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MBC - Lecture 47

Lipid Soluble Vitamins I (Mock)

Lecture 47 Lipid Soluble Vitamins I
Vitamin A is ___ soluble. lipid
Vitamin B is very complex and ___ soluble. water
Vitamin K is involved in ___. coagulation
Fat soluble vitamin deficiencies are most often found in ___ or ___. liver cholestasis or fat malabsoprtion
Fat soluble vitamins tend to be fat soluble due to repeating saturated or unsaturated ___ units. isoprene
Retinol Form of vitamin A, hydroxyl group on the end
Vitamin A cannot be ___ in the human body. synthesized
Sources of vitamin A are from ___ in plants or animals that have consumed plants. β-carotene
β-Carotene Dioxygenase Catalyzes formation of retinaldehyde from β-carotene present in the intestinal mucosae, activated by bile salts
Source of carotene are “___” vegetables. “yellow” (I.e. carrots)
Source of vitamin A esters is ___. beef liver (also egg yolks and fish)
Retinaldehyde Reductase Catalyzes reduction of retinaldehyde to retinol, uses NADPH
Retinaldehyde can be oxidized to ___ by a NAD/FAD-dependent oxidoreductase. retinoic acid
Retinal can be converted to ___, used in glycoprotein synthesis. retinyl phosphate
Retinal Isomerase Catalyzes isomerization of trans-retinal to cis-retinal
Cis-retinal combines with opsin to form ___. rhodopsin
Stimulation of rhodopsin causes conversion to trans-retinal with release of ___ and ___. opsin and nerve impulse (for color/vision)
Retinol-Binding Protein (RBP) Responsible for plasma transport, also associated with transthyretin (TTR)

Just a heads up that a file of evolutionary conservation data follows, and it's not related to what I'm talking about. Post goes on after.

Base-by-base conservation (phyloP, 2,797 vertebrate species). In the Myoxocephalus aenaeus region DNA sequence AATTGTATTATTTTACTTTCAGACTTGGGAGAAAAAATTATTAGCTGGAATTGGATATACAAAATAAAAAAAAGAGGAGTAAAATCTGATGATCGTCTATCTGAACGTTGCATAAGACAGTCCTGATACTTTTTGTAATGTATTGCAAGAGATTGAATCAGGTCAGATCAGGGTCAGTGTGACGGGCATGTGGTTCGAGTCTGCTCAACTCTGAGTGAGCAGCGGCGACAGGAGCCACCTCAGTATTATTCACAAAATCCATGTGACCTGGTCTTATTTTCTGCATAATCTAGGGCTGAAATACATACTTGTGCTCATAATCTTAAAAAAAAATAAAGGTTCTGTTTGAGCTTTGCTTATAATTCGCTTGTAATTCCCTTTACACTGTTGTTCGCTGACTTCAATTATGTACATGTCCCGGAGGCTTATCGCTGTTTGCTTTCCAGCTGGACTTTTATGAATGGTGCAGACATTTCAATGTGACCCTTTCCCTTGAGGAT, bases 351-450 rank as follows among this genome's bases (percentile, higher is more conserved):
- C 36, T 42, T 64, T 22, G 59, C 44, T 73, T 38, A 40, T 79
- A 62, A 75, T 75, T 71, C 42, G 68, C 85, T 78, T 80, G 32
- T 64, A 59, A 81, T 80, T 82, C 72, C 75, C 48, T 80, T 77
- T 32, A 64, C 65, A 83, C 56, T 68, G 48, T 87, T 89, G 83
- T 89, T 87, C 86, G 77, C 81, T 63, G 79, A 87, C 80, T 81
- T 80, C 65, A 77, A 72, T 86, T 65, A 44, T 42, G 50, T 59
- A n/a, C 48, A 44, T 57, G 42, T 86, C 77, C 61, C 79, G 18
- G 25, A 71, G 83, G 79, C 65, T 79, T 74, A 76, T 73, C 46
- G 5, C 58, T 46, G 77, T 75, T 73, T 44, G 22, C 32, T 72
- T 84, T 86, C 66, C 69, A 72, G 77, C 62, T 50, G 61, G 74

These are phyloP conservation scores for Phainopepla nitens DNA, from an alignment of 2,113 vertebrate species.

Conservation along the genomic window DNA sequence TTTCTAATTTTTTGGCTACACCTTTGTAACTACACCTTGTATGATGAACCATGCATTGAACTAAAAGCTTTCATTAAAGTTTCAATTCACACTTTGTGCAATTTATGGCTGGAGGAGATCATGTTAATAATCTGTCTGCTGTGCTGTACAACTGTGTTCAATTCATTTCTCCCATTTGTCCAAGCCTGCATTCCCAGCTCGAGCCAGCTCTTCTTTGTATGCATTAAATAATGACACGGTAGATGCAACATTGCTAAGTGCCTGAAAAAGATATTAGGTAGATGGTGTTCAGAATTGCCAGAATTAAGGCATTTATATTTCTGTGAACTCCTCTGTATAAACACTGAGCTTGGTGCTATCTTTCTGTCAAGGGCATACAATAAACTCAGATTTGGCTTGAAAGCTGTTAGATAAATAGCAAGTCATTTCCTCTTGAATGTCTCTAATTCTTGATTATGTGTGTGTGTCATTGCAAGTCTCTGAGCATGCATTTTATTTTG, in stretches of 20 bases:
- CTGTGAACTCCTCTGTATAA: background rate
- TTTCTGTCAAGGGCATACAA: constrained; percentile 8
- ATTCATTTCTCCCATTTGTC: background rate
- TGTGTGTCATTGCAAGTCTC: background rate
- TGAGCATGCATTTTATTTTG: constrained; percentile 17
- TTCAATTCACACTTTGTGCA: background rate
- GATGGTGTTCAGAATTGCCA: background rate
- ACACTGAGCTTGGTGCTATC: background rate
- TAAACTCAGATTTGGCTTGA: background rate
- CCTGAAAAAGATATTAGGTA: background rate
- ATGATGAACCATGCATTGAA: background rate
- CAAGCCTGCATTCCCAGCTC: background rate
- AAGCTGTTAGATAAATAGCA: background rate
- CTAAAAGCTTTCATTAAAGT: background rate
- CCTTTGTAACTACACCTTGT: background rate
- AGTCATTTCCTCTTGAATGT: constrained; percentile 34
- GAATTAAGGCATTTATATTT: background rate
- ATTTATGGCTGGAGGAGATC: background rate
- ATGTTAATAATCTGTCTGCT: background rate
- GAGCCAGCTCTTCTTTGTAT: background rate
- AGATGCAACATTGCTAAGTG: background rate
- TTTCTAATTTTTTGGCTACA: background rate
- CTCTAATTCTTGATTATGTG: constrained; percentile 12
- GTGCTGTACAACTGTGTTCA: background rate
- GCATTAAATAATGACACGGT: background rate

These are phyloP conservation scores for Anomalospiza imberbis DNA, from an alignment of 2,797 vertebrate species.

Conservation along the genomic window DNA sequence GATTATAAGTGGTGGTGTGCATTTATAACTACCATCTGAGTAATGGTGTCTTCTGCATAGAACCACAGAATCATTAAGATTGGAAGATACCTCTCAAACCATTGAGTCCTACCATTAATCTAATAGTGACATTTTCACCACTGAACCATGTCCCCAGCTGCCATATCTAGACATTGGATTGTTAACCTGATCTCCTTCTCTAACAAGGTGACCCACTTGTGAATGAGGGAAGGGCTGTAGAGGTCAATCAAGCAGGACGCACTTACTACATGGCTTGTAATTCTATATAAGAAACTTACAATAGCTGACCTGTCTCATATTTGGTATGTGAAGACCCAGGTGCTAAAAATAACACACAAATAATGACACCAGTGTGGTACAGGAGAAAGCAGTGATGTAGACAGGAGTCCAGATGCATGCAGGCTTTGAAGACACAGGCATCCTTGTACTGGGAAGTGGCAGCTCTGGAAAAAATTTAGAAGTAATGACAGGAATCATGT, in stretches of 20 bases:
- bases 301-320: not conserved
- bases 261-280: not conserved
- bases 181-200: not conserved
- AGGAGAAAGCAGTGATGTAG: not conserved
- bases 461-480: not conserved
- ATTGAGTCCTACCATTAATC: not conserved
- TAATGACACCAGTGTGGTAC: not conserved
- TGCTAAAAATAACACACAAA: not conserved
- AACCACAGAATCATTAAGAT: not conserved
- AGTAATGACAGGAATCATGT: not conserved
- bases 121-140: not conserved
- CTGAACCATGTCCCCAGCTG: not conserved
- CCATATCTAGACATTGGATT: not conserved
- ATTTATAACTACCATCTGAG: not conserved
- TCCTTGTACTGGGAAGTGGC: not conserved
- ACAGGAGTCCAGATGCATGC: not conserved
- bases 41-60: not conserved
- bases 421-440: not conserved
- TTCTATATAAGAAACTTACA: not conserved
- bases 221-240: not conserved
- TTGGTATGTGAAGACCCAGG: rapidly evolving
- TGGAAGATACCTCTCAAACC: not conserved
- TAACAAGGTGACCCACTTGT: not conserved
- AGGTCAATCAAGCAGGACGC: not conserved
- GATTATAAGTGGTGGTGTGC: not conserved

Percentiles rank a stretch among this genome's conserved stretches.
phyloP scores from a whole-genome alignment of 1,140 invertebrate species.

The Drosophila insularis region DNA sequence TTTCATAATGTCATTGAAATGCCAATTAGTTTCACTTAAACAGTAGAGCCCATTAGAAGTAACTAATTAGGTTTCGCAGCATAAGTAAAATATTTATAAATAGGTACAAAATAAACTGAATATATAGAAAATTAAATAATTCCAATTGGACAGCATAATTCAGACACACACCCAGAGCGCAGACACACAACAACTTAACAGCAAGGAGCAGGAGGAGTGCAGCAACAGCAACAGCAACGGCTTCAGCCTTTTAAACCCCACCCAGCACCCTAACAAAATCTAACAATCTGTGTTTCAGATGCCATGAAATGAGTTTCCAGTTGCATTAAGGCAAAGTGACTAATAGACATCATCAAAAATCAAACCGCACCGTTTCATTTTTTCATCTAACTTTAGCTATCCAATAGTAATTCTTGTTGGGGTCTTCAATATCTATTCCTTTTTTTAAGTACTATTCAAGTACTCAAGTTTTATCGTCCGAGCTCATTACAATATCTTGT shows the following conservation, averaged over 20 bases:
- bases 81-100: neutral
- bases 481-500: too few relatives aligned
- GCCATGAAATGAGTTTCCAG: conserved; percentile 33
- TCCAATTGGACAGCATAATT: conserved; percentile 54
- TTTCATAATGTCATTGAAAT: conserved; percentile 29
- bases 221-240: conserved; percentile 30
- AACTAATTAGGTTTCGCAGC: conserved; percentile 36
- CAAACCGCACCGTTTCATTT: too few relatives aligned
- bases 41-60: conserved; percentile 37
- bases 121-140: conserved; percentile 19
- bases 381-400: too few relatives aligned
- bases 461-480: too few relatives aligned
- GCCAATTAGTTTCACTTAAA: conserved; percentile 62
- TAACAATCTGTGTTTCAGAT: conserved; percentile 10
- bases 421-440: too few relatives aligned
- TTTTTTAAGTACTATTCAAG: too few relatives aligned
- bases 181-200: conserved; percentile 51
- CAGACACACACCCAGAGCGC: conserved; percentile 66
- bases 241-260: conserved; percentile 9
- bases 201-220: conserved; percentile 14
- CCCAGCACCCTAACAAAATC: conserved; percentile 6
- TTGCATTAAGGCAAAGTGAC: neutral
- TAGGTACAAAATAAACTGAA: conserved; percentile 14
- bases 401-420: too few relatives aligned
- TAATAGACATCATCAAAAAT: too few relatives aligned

Transthyretin (TTR) Responsible for transporting thyroid hormones
Cellular Retinoid-Binding Protein (CRBP) CRBP I through IV, CBRP II involved in intestinal absorption
Cellular Retinoic Acid Binding Protein (CRABP) CRABP I & II involved in embryogenesis
Nuclear Retinoid Receptors (RAR/RXR) Nuclear TF’s found in the nucleus, “nicely behaved” TF’s (domains for vitamin A binding, dimeraztion, DNA binding, transcription activation)
Nuclear Retinoid Receptors (Retinoic Acid Receptors) RARα, RARβ, RARγ, RXRα, RXRβ, RXRγ
RARE/RXRE (Retinoic Acid Response Elements) Specific DNA nucleotide sequence which RAR/RXR binds to
Acute Promyelocytic Leukemia Translocation of chromosomes 15 & 17, fusion of RARα receptor gene to the PML gene defeating normal regulation, responds to retinoic acid (vitamin A) therapy
Promyelocytic Leukemia (PML) Responsible for promoting immature myeloid cells to differentiate into mature cells
___ is expressed in connective tissue, skin, and embryo at critical development stages. RARγ
Cells dependent on vitamin A (retinol and retinoic acid) decrease ___. keratinization
Deficiency of vitamin A leads to increased keratinization in the ___, ___, and ___, and for proper function of ___. skin, cornea, and trachea, immunocytes
___ is a build of keratin and early sign of vitamin A deficiency. Bitot’s spots
Xeropthalmia Dryness of the conjunctiva, usually a result of severe vitamin A deficiency
Keratomalacia Irreversible blindness, can be a result of prolonged xeropthalmia, most common cause of blindness in 3rd worlds
Vitamin A is involved in transferrin ___. synthesis
Transferrin Transports iron (Fe) to bone marrow
Vitamin A/Transferrin deficiency: microcytic hypochromic anemia, resembles Fe deficiency anemia, “Fe resistant”, consider lead poisoning/Pica
Hypervitaminosis A Only from vitamin A overdose and not carotene, liver damage (toxic to the liver)/hemorrhage/coma/death
Teratogenesis Relating to or causing malformations of an embryo
Vitamin A Teratogenesis (13-cis-Retinoic Acid) Associated with >20% rate of spontaneous abortions and birth defects in the first trimester
Vitamin A Anti-Carcinogenic Properties Decreased incidence of cancer, but cannot be reproduced by direct dietary supplements of vitamin A
Role of vitamin D is to maintain ___ and ___. plasma calcium and phosphorous concentrations
Vitamin D enhances ___ and ___ absorption from the small intestine and mobilization from bone. calcium and phosphate